Ranking Jeff Fisher and the 6 Other NFL Head Coaching Hires
We have seven new head coaches in the NFL. Well, four new coaches, really, but let’s throw the retreads in there for fun.
Since the average tenure of an NFL head coach is less than four years, we can expect most of these guys to be gone relatively quickly. But which ones will get the axe?
That’s what I’m here for. Let’s take a turn on the coaching carousel to rank this year’s hires.
7. Romeo Crennel, Kansas City Chiefs
Praise the gambling gods. Romeo Crennel is back in the league!
Any time you have the chance to hire a coach so bad that he inspired an Internet cartoon (The Flabbergasted Four!) you have to do it.
Crennel’s defense was middle of the pack at best. Yes, I’m aware that they lost one of their best players (Eric Berry), but he also got two games each against Tim Tebow and Carson Palmer, and others against Ryan Fitzpatrick, Donovan McNabb, Curtis Painter, Matt Moore, Caleb Hanie and Mark Sanchez.
That should guarantee any competent defense a top-10 ranking.
As a head coach in Cleveland, he led the Browns to a 24-40 record. He’s also a member of the Bill Belichick coaching tree. As history shows, the apple falls quite far from the tree. No former Belichick assistant has won a division as a head coach.
Oh, and Crennel was an interim coach before having the tag removed to get the job permanently. No coach has ever won a Super Bowl after originally getting the job on an interim basis.
In other words, there is every indication that Romeo Crennel will fail as head coach of the Chiefs.
Romeo’s one redeeming quality as a coach is that his players love playing for him. We saw that in their upset win against the Green Bay Packers, but there’s a reason we never call Bill Belichick and Sean Payton players’ coaches.
You have to have to be able to discipline your players to win in this league. Crennel is soft. His players will walk all over him.
I always question the logic of promoting an assistant to head coach. If he was so good, then why was the team bad enough to warrant firing his boss?
I’d understand it if they were promoting a hot coaching prospect, but Romeo is a 64-year-old failed head coach. Unless Scott Pioli wants to tank for Matt Barkley, he’s going to be very disappointed with his new coach.
Luckily, we’re all going to make a lot of money betting opponent (-13.5) over the Chiefs.
6. Mike Mularkey, Jacksonville Jaguars
I’m willing to overlook Mularkey’s less than stellar tenure with the Buffalo Bills. He actually did a decent job, considering his quarterbacks were J.P Losman and Kelly Holcomb.
What I can’t overlook is the disaster that was Atlanta’s Wild Card playoff loss. You can’t blame the players when you have Matt Ryan, Michael Turner, Roddy White, Julio Jones and Tony Gonzalez. Their failure to score a single offensive point against the Giants has to fall on the coach.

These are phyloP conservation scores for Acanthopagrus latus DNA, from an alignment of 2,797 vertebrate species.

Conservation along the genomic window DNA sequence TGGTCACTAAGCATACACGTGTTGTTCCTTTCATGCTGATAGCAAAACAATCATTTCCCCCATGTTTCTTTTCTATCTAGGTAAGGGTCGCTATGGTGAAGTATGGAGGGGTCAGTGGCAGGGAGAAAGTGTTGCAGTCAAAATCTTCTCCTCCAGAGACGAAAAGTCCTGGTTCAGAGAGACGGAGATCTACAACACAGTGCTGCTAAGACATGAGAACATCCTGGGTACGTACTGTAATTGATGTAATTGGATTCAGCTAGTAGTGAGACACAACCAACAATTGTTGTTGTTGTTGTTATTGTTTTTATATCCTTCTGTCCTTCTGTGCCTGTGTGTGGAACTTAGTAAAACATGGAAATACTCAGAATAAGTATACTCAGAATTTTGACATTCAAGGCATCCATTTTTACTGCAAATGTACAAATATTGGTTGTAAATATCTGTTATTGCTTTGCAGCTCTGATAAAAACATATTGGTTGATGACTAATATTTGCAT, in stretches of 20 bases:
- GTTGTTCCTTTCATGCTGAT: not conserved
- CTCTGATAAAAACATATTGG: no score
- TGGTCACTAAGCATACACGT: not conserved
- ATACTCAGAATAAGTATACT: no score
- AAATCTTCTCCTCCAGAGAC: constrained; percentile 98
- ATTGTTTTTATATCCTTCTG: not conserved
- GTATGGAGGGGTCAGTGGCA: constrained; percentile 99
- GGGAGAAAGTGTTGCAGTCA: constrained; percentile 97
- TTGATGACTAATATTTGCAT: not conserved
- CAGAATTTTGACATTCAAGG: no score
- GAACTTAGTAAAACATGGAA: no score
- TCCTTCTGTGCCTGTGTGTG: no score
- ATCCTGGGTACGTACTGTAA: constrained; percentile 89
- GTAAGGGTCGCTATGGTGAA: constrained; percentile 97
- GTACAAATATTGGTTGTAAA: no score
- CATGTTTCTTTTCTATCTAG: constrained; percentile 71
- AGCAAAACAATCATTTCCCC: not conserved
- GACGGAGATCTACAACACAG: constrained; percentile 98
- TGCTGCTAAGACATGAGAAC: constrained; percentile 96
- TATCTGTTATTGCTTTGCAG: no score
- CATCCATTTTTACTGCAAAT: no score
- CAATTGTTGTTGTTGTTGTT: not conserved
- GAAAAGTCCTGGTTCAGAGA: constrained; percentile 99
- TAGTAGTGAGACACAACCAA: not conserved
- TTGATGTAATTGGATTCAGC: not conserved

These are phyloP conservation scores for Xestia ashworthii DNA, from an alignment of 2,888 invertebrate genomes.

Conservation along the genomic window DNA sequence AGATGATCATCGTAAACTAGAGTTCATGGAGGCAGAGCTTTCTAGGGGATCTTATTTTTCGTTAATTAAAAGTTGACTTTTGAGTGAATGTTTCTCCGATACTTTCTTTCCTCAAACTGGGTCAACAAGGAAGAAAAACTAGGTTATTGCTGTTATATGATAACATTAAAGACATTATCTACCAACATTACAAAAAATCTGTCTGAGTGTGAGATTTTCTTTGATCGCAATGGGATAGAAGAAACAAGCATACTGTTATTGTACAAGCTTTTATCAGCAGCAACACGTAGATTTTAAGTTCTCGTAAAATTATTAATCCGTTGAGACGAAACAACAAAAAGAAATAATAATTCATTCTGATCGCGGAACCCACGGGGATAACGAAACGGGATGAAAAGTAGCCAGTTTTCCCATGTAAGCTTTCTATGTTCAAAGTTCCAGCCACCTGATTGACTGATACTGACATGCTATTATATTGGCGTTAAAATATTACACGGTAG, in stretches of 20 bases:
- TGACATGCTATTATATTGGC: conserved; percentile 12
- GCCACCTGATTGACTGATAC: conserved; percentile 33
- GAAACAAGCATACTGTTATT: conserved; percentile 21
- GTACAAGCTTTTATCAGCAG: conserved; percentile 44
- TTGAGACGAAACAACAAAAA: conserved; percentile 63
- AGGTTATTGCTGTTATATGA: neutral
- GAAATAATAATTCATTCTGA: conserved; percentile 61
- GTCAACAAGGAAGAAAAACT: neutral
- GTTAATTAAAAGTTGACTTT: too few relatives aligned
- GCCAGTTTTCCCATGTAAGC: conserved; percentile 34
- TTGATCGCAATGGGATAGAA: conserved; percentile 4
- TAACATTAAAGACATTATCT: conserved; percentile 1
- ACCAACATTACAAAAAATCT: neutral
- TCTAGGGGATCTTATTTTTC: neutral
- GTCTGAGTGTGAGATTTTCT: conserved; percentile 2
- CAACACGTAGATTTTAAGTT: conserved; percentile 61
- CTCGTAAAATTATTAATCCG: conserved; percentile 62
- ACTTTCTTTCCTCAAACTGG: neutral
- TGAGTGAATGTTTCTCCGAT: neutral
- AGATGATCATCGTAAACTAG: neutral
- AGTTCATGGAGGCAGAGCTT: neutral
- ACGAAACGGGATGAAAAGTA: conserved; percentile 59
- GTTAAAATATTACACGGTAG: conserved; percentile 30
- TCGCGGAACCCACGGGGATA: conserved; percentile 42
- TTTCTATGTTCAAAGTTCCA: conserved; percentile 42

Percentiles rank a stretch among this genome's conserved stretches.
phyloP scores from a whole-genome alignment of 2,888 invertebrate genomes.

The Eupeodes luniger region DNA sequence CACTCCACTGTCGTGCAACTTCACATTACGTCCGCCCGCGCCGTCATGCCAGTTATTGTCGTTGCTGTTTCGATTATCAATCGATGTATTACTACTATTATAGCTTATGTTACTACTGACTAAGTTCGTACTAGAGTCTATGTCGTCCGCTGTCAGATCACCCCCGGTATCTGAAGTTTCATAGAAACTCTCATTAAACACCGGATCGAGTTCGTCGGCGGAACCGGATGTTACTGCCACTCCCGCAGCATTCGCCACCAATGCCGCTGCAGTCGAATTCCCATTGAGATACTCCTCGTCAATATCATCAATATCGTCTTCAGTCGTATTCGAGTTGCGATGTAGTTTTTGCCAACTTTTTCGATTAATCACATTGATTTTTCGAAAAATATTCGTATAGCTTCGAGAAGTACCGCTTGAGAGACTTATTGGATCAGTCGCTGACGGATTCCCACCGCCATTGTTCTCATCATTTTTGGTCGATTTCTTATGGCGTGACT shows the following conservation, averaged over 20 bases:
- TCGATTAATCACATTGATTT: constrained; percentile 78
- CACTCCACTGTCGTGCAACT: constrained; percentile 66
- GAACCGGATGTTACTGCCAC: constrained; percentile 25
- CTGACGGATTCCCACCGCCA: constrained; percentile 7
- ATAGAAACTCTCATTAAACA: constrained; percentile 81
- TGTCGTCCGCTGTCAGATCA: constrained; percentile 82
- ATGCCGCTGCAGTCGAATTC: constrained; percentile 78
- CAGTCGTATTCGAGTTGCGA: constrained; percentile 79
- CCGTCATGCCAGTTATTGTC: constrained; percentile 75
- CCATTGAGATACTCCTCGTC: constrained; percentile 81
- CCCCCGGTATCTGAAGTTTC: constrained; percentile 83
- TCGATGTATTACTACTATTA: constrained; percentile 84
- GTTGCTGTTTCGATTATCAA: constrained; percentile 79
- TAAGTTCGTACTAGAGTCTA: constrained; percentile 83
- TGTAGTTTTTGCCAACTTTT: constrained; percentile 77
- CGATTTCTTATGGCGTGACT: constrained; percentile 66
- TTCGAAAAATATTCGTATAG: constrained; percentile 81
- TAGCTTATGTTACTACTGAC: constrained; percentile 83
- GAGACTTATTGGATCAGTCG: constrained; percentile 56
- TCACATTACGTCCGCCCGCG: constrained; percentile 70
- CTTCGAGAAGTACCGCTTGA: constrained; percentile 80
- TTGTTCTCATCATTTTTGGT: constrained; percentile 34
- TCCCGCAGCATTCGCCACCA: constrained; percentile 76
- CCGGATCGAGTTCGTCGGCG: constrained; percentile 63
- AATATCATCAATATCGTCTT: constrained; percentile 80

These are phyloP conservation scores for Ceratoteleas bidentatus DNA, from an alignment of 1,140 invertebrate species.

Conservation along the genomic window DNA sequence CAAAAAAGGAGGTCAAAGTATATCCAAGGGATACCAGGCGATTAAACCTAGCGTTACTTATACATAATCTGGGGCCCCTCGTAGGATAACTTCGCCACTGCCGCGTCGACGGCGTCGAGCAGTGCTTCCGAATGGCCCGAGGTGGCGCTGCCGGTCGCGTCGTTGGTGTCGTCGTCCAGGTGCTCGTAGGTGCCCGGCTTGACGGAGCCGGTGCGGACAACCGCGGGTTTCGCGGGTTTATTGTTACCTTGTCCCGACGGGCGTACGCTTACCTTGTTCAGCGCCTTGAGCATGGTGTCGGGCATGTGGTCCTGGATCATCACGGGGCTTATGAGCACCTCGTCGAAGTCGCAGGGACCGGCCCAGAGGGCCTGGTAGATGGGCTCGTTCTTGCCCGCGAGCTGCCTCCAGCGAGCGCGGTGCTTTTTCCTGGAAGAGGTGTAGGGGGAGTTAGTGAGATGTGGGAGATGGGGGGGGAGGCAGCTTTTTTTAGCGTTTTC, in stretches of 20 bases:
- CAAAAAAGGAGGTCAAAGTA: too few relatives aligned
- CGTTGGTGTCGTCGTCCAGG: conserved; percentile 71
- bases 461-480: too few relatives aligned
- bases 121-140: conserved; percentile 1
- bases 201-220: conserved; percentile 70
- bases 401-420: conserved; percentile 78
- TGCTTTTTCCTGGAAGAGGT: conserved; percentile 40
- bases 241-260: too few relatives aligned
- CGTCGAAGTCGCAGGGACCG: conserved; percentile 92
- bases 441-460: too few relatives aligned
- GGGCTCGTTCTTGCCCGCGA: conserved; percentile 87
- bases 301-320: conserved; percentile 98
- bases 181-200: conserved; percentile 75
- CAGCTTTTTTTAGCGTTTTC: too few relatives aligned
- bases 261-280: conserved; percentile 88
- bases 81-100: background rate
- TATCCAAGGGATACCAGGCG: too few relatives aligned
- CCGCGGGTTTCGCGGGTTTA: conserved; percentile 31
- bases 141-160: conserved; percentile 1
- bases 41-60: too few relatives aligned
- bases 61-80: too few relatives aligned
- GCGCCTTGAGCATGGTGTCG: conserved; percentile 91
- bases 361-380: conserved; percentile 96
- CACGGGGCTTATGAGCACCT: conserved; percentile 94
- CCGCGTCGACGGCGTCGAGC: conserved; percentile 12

Mularkey never successfully gave his offense an identity. Sometimes he’d try to air it out like the dome team they are. Other times he’d try to make them the ground-and-pound team they’re built to be.
For some reason, he could never make his offense great at either. Naturally, this led to crunch time failures against the New Orleans Saints, Houston Texans and New York Giants.
If you can’t give your offense an identity, how can you give one to your entire team?
You also have to question how Mularkey will do with a severely downgraded roster. If he couldn’t produce an elite offense with guys like Ryan, White and Turner, how will he do with Princess Gabbert as his quarterback?
How can he hope to throw down field with receivers like Jarrett Dillard and Cecil Shorts?
Maurice Jones-Drew better prepare to face a lot of eight-man fronts. Oh wait, he already does.
The Jaguars had the right idea in hiring an offensive-minded coach, they just picked the wrong one. Mularkey’s three stops before Atlanta (Buffalo as a head coach, Pittsburgh and Miami as a coordinator) all saw improvements of at least two wins after he left. In fact, both Pittsburgh and Miami improved by 10 wins the year after replacing Mularkey.
Those aren’t the sort of stats you want to hear about your new head coach.
5. Joe Philbin, Miami Dolphins
The immediate red flag this hire brings up is that it passes the Brad Childress “coordinator who didn’t call plays” test. How can you take credit for an offense if you aren’t even the one calling the plays?
Still, I can say with a fair amount of confidence that Philbin is not the bumbling idiot Childress was.
At the very least, Philbin was a big part of an offense that scored 35 points per game. He helped facilitate the transition from Brett Favre to Aaron Rodgers. We may not be able to call him an offensive savant like Payton or his former boss Mike McCarthy, but at least he didn’t screw things up.
For an organization whose best quarterback this past decade was either Trent Green or Chad Pennington, it’s only natural to go after the guy who coached Rodgers. I get the plan, but I just don’t think it works in practice.
There is only one Aaron Rodgers, and if you think paying Matt Flynn $60 million to be your quarterback changes that, you’re sorely mistaken.
One thing Philbin does have in his favor is that his players clearly care about him. You can say that much after getting humiliated by the Giants a week after the death of his son. That’s where Philbin differs from Childress. It will be interesting to see if he can walk the line between players’ coach and disciplinarian.
I just don’t know if he has the coaching chops to come in and fix the Dolphins in his first job. Philbin may be a decent coach some day, but there’s a steep learning curve involved in making the jump from non-play-calling coordinator to head coach.
Given owner Stephen Ross’ proclivity for going after star power (he has chased both Jeff Fisher and Jim Harbaugh) I’d say Philbin will be on a short leash.
4. Dennis Allen, Oakland Raiders
24, 10, 13, 13, 32, 10.
That’s how many points Allen’s defense gave up during each game during Denver’s highly publicized six-game winning streak.